Director Shaul Schwarz Talks NARCO CULTURA, His Experiences as a War Photographer, Future Projects, and More

     November 19, 2013


Directed and shot by veteran photojournalist Shaul Schwarz, Narco Cultura is a riveting look at the Mexican drug cartels’ pop culture influence on both sides of the border told from the perspectives of an LA-based narco corrido singer and a Juárez crime scene investigator on the front line of Mexico’s Drug War.  The documentary film illuminates how, to a growing number of Mexicans and Latinos in the Americas, narco-traffickers have become iconic outlaws seen as a pathway out of the ghetto and glorified by musicians who praise their new models of fame and success.

In an exclusive interview, Schwarz talked about why the subject of conflicts and their effects on society has always appealed to him, what distinguishes his film from others that have examined the drug culture, how his experience as a war photographer influenced his vision and approach, how he gained trust from people whose lives are on the line to get to the heart of the story, and his thoughts on the narco cultura’s growing influence on both sides of the border.  He also discussed his new production company, Real Peak Films, his role in Time Magazine’s new Red Border Films, and two film projects currently in development.  Hit the jump to read the interview.

narco-cultura-posterCan you talk a little about how this project came together for you and when did you decide this story should be told as a long-form documentary?

SHAUL SCHWARZ:  I’m originally a photojournalist and I started photographing the Mexican-American Drug War in 2008.  I’d always had an interest and covered many things in Mexico, and when this spun out of control, people called me to check it out, and I did and I was immediately glued to it.  For two years, I just photographed it.  I would photograph the violence particularly in Juárez but also elsewhere.  As I got deeper into the story, I more and more stopped being just interested in the violence and the cartels, but more in how it reaches millions and millions and affects all of us through culture, through how it is in the hearts and minds, through music, through art.  And the magazines, by the way, when I was photographing, I shot for Time and Newsweek and eventually I talked National Geographic Magazine into doing a little bit of a different story about the culture of it all.  One day, in early 2010, I woke up in Tijuana during an assignment and photographed two murders, and that night I drove to Riverside, maybe like an hour away, and met Los Bukanas de Culiacan for the first time.  That’s when it hit me.  The contrast of literally not changing the smelly clothes from a murder scene to driving to a club where the singer parades around with a bazooka and everybody chants the lyrics to these crazy songs.  It was just too overwhelming.  But when I took those pictures and brought them back to my editors, they didn’t completely get it.  They said, “Yeah, it looks like Halloween.  It’s entertainment.  Tarantino makes violent movies.”  But, to me, it was all so connected.  That feeling I had of how the deaths have exploded south of the border and how it’s glamorized north of the border, that’s what I wanted to capture, and I understood that that still picture just is not going to tell this story, and that’s when I decided to make this movie.  I think that that juxtaposition really stuck through and is kind of the guiding light, if you will, for the film.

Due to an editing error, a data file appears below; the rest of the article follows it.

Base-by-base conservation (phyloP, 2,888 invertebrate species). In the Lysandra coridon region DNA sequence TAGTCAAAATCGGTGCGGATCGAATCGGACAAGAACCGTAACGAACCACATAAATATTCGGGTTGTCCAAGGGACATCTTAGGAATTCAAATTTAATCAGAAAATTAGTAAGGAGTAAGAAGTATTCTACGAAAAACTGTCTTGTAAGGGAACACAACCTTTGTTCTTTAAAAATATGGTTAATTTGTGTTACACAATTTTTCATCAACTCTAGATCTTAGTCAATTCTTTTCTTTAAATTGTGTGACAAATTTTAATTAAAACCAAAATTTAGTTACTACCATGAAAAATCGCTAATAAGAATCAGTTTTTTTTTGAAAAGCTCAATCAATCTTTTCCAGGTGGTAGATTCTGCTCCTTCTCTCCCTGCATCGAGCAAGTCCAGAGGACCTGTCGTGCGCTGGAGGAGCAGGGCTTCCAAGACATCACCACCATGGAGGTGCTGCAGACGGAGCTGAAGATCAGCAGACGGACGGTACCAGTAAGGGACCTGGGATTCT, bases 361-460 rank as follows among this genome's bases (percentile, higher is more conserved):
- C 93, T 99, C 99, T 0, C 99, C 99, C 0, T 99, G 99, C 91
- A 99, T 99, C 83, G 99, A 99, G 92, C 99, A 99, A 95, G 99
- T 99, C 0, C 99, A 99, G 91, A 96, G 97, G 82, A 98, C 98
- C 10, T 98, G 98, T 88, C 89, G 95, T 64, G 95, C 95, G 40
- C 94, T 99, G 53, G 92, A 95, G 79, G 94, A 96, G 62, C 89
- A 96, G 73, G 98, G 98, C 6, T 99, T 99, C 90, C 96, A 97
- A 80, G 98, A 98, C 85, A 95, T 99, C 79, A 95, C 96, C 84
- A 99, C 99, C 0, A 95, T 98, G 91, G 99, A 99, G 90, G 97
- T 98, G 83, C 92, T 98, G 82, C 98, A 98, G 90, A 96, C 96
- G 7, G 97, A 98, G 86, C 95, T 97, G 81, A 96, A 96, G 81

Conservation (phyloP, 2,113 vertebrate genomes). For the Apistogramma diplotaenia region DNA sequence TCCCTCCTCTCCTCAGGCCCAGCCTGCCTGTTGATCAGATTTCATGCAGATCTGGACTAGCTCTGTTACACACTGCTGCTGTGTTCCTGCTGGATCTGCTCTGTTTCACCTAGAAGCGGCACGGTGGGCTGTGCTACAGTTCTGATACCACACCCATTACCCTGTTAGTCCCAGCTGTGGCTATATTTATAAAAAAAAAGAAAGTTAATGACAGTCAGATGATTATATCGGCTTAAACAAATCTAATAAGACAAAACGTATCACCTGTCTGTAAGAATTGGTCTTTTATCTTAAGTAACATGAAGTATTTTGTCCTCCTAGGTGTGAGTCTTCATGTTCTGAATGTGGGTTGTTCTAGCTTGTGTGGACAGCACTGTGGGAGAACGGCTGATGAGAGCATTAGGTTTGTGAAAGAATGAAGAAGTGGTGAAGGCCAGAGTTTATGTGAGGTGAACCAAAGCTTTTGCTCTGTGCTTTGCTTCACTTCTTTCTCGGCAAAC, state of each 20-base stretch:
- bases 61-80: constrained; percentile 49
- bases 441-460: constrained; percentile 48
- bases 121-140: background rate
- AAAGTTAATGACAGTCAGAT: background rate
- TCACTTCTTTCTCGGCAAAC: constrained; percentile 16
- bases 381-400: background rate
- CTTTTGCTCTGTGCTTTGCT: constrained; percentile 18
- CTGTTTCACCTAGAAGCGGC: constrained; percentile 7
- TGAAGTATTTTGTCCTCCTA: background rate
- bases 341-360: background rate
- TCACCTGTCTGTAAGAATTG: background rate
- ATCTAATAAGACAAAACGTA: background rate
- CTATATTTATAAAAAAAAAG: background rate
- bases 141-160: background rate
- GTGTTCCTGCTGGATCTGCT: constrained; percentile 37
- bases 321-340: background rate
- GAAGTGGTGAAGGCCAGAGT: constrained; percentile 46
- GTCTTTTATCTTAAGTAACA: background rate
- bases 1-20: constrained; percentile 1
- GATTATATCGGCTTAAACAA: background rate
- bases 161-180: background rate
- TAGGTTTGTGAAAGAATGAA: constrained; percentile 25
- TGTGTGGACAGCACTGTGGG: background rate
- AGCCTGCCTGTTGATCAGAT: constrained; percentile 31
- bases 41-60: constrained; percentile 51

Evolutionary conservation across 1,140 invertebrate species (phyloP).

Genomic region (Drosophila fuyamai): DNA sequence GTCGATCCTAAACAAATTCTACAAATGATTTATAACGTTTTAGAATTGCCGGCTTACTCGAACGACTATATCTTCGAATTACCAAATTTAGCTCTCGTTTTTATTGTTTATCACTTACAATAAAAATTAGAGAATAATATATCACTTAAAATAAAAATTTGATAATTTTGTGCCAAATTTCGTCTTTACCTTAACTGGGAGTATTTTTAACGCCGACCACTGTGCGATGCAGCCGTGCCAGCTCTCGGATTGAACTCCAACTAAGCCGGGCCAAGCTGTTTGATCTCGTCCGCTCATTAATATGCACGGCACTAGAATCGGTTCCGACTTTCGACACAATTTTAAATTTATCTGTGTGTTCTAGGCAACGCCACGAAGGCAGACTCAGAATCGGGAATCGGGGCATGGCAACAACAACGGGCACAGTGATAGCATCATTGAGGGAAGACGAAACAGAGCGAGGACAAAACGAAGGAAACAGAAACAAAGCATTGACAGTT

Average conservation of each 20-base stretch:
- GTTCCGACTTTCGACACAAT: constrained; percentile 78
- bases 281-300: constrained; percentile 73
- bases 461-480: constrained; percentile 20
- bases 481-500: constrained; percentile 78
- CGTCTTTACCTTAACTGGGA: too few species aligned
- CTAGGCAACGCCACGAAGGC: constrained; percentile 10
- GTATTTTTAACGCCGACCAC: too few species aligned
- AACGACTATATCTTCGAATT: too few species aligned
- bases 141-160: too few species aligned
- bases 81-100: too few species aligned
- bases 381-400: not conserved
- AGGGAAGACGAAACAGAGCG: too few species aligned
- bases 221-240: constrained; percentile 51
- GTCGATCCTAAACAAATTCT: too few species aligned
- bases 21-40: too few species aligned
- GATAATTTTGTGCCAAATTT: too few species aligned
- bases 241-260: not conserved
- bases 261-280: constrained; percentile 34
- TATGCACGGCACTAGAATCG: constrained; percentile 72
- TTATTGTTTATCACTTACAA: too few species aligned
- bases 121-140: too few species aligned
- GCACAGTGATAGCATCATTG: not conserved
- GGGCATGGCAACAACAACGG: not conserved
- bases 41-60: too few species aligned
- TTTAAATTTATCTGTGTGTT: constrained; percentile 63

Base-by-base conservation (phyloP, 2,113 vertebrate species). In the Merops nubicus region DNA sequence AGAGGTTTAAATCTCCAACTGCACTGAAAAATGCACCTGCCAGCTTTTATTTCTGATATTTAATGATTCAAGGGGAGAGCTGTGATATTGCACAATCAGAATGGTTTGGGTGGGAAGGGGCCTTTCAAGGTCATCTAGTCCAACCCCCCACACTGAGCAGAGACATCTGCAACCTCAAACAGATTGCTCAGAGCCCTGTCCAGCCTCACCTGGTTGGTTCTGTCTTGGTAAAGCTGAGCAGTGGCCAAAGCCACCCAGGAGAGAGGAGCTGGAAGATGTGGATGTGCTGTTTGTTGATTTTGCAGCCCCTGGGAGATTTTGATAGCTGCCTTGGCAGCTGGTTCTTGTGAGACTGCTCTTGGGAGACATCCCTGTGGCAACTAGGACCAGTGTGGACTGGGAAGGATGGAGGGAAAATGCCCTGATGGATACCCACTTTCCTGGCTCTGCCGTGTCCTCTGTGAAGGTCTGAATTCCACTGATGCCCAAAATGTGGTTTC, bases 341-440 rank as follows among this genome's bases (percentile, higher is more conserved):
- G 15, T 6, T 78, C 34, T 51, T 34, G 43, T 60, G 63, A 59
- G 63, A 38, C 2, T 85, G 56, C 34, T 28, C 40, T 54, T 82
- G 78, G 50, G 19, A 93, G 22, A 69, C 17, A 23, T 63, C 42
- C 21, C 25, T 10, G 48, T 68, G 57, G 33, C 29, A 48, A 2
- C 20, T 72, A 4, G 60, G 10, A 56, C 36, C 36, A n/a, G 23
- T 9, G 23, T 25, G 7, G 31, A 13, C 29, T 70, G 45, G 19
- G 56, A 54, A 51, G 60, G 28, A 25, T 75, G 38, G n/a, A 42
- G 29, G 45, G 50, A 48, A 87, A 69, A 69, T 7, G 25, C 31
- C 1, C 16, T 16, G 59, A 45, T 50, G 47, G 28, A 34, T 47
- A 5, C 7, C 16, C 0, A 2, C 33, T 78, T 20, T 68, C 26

What is it about conflicts and their effects on society that appeal to you as an important subject to explore?

SCHWARZ:  Unfortunately, conflicts have always been there and they don’t seem to be stopping.  I’m a journalist and a photojournalist at heart, and I think that we have to be there always to cover it, and I’m certainly just one small number of that press corps.  But something that is appealing is wars are terrible and ugly and hard and each conflict is different, but of every conflict I’ve ever gone to, I’ve also seen people being extraordinary in a good sense.  It’s not just a black and white extreme situation that pushes people to extremes and they do crazy bad stuff.  You also see crazy brave stuff.  You see humanity in a different light.  And so, as a story and as a journalist, I think conflicts are beyond the clarity of important to tell and be the whistleblower and not let people be killed without being noticed.  They’re also just extraordinarily interesting and they’re more diverse than meets the eye quickly.  So, for my career, and I don’t only cover conflict, but I always thought that these were the important ones.  The most interesting thing is to go beyond the direct topic and say, “How does this affect the minds?  What does this leave?  What are the scars?  What are the twists?  What doors does it open to change?”

narco-cultura-shaul-schwartz-1What do you feel distinguishes your film from others that have dealt with narco traffickers, the drug culture, and the Mexican-American Drug War?